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Home & Garden
Your deck is a great place to hang out, but if it's made of wood you need to take care of it

Your deck is a great place to hang out, but if it's made of wood you need to take care of it

Your deck is a great place to hang out, but if it's made of wood you need to take care of it

Your deck is a great place to hang out, but if it's made of wood you need to take care of it

With warmer temperatures comes the prospect of actually doing something fun outside, like enjoying your deck. That means it is once again time to wonder if your old buddy, the deck, needs sealing.

Now I know what you are thinking. You are thinking that sealing your deck is on the list of fun things to do right behind picking your mother-in-law up at the airport. 

I know you would rather be sitting in front of your big screen television watching the Gilligan’s Island marathon than out working on your deck , but take heart – a few hours of work with relatively no heavy lifting on your deck  will give you a deck  that will last through another season of grilling out and sipping mai tais. 

First of all, your deck may not even need to be sealed.

Here’s how to tell: simply drip water on the deckIf it beads, then your deck does not need to be re-sealed. Yes, your deck could be old and grungy, but if it still beads water then more than likely it only needs to be cleaned.

Cleaning is easy. You can use a product like Deck Brite, or a deck cleaner from Behr, Jomax, or Olympic and clean the deck with little trouble. Be sure to read and follow all label directions.

Simple enough, but what if the water didn’t bead?

Then you may miss an episode or two of Gilligan. It will probably be the episode where the castaways have a plan to get rescued but then Gilligan messes it up.

I know. That’s your favorite one…

So let’s say you have to do some sealing – and you really should at some point because it will help your deck last longer. Here is what you need to know:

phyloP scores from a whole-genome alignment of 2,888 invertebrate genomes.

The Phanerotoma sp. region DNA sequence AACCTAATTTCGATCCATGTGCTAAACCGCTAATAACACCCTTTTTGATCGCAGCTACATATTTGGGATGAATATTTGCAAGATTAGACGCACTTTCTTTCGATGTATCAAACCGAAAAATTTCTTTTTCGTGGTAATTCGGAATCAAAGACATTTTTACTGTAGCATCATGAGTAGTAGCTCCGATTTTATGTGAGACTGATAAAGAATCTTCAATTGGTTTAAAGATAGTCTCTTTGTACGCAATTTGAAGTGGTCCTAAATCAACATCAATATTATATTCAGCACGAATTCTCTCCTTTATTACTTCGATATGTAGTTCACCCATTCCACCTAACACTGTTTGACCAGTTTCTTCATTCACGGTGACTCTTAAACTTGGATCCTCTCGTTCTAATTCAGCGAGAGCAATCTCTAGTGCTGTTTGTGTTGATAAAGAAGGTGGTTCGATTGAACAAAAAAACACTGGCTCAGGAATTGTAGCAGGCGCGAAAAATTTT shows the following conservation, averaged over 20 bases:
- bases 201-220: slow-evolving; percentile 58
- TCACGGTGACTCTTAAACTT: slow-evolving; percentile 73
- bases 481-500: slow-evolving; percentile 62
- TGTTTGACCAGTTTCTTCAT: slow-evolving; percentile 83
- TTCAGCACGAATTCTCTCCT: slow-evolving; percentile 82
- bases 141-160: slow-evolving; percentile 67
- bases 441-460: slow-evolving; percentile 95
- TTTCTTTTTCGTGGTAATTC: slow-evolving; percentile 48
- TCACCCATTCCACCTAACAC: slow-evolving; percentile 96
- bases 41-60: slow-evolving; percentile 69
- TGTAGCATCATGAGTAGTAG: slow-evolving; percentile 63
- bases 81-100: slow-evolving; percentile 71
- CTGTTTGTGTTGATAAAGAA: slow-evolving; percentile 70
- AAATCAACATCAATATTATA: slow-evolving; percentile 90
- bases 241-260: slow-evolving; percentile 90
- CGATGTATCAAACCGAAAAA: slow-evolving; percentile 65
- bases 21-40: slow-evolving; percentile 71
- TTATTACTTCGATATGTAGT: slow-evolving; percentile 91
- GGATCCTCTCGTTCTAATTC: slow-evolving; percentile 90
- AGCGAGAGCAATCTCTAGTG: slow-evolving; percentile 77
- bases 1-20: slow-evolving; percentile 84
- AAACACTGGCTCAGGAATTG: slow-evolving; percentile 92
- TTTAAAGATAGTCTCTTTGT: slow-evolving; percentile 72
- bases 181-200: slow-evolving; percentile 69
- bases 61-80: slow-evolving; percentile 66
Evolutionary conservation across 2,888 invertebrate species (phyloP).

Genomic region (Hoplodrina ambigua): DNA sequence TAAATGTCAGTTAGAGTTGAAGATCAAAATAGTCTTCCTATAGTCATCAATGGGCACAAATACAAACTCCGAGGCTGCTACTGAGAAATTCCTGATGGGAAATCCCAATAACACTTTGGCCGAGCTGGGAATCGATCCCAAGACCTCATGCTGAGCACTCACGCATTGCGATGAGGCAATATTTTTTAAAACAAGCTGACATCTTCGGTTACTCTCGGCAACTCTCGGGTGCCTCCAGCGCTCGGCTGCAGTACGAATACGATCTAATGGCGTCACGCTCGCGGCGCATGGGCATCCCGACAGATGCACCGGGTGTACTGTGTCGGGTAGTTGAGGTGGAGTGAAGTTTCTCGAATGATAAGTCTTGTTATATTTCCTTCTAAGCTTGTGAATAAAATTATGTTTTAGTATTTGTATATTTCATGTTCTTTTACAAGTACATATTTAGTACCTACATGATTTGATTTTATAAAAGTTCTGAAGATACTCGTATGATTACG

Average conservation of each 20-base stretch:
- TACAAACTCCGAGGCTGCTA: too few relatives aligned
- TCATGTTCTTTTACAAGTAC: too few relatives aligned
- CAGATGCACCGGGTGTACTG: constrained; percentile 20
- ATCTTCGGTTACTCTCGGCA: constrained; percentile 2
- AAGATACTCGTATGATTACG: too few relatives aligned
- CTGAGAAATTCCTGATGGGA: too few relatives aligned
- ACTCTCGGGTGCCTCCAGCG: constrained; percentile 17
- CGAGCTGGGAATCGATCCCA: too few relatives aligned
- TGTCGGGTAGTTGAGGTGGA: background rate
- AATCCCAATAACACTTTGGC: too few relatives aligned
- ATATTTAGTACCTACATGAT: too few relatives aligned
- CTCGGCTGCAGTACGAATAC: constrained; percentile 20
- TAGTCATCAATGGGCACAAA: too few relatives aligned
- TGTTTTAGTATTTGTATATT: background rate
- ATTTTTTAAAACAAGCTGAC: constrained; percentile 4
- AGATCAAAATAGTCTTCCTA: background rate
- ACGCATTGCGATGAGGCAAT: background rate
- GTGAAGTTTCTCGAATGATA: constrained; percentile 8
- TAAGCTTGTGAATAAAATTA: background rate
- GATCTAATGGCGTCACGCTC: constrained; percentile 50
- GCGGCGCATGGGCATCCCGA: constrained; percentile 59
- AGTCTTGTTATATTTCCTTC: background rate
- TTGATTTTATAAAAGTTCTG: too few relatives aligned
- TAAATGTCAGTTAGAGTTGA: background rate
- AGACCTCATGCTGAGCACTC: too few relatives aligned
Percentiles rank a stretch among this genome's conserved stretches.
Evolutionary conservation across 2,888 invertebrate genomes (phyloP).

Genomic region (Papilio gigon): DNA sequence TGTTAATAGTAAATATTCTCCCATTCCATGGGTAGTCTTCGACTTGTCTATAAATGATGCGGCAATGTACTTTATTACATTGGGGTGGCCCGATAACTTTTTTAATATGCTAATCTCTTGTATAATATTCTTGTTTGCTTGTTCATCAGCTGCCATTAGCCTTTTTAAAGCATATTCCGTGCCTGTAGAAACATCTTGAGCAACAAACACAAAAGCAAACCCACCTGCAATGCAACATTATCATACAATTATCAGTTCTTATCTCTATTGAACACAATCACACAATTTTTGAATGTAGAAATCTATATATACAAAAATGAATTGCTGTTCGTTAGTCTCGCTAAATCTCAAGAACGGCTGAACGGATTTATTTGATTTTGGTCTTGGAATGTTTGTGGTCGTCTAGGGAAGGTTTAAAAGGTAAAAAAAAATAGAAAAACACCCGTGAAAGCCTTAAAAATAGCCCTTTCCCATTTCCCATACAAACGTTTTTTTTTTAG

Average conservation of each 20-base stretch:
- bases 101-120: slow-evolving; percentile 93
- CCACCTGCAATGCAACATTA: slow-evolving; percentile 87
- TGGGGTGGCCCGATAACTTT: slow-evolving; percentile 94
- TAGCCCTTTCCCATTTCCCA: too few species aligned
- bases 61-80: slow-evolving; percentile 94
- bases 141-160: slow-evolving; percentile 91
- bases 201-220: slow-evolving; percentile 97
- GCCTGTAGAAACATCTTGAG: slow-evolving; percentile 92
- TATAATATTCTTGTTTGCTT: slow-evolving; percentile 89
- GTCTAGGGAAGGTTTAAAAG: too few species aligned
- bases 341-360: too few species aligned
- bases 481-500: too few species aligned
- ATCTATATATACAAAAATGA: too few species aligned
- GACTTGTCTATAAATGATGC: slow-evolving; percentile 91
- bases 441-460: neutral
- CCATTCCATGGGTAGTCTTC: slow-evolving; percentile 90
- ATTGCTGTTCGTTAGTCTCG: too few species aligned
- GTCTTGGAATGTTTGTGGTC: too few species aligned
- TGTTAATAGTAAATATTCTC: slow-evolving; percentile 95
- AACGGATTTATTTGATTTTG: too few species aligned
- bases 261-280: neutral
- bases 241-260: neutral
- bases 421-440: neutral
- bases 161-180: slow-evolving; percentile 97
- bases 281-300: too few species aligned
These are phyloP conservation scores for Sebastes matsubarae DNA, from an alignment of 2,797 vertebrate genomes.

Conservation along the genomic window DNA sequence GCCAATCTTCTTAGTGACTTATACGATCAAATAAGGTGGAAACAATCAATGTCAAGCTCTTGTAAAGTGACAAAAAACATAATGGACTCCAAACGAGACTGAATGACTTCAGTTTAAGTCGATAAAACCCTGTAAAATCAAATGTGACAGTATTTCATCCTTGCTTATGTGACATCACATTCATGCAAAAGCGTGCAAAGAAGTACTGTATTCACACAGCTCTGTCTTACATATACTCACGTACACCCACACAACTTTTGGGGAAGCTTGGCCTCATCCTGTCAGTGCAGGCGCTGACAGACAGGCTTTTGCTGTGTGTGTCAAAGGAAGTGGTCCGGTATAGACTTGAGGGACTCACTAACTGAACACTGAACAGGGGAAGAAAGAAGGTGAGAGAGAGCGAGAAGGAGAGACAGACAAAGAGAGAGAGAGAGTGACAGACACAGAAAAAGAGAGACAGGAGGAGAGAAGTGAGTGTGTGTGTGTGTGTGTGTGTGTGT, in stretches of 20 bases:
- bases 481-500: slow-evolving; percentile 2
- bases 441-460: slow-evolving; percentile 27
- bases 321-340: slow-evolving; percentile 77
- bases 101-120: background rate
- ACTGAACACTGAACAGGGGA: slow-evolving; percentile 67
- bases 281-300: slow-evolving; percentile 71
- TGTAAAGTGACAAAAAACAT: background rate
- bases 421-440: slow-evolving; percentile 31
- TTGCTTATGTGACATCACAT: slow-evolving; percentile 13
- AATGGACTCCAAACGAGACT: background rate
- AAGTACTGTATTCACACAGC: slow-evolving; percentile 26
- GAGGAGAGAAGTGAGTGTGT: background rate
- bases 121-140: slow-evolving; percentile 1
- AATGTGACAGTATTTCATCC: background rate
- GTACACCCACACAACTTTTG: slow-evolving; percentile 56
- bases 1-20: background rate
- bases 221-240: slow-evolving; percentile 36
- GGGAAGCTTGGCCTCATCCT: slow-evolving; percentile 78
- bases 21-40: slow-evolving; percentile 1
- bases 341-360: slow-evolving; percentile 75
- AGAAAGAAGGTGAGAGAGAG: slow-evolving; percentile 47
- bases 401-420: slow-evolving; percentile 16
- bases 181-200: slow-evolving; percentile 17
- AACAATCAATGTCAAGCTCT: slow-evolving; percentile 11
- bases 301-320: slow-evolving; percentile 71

- Protection. Protection for you means goggles and rubber gloves while you are working with the stripper and the stain or sealer. You must also protect your plants and vegetation around the deckThis means soaking the plants to help dilute anything that maybe come in contact with them, and then cover with plastic.

- Stripping. Not you. Believe me; no one wants to see you working on your deck with your shirt off, especially the last week of March or the first week of April. It’s also good to use a stripper even if most of the deck doesn’t need it just so the whole deck will be at the same starting point.

- Purchase a quality stain/sealer stripper from your favorite hardware store. No matter how big of a man you are, please be sure to read and follow all label directions. After applying the stripper be sure to rinse off with plenty of water (to help dilute the stripper as it goes into your yard). Let your deck dry and give it the water test again.

Repeat this whole step again if necessary – that is if water still beads.
For reasons that will become evident later, when stripping it is important to strip the entire deck.

Allow your deck some time to dry. Maybe here you can catch an episode or two of Gilligan’s Island, or if you’re really lucky maybe Hogan’s Heroes will be on (fyi - Kinch has a radio in the coffee pot).

Now your deck is ready for staining/sealing.

- Sealing. Find a nice semi-transparent stain from your favorite hardware store and again, (I sense a theme here) read and follow all label directions, applying with a roller.

Work in small areas, applying the second coat BEFORE the first coat dries.


Because if you allow the first coat of SEALANT to dry, guess what it does to the second coat? That’s right, it seals it out there by not allowing your second coat to soak in and dry.

That second coating of sealant is very, very, very, very, very difficult to remove. It will also be very, very, very, very, very slippery. If you don’t believe me, call my brother-in-law. 

Let dry.

- Clean up. Wash your hands and rinse the tarps covering your vegetation. Throw away the roller you used during application. Fold the tarp and store in your crawl space. Place the unused cans of sealant and stripper in a well-ventilated area.

Wipe your feet before you step on the carpet. Hang your hat on the hat rack you got for Christmas 7 years ago but have never used.

Put your clothes in the hamper. Hang up the towel you stole from the Hampton Inn and wipe up any water on the floor around the shower. Don’t wear the striped shirt with the plaid shorts or the black calf length socks with sandals (you know who you are).

There, your deck is good to go for the entire season. You may want to give it the old water test again in 6-8 months, but as your deck gets older you will have to do it less.

And that’s good news.

Enjoy Gilligan.

Read More


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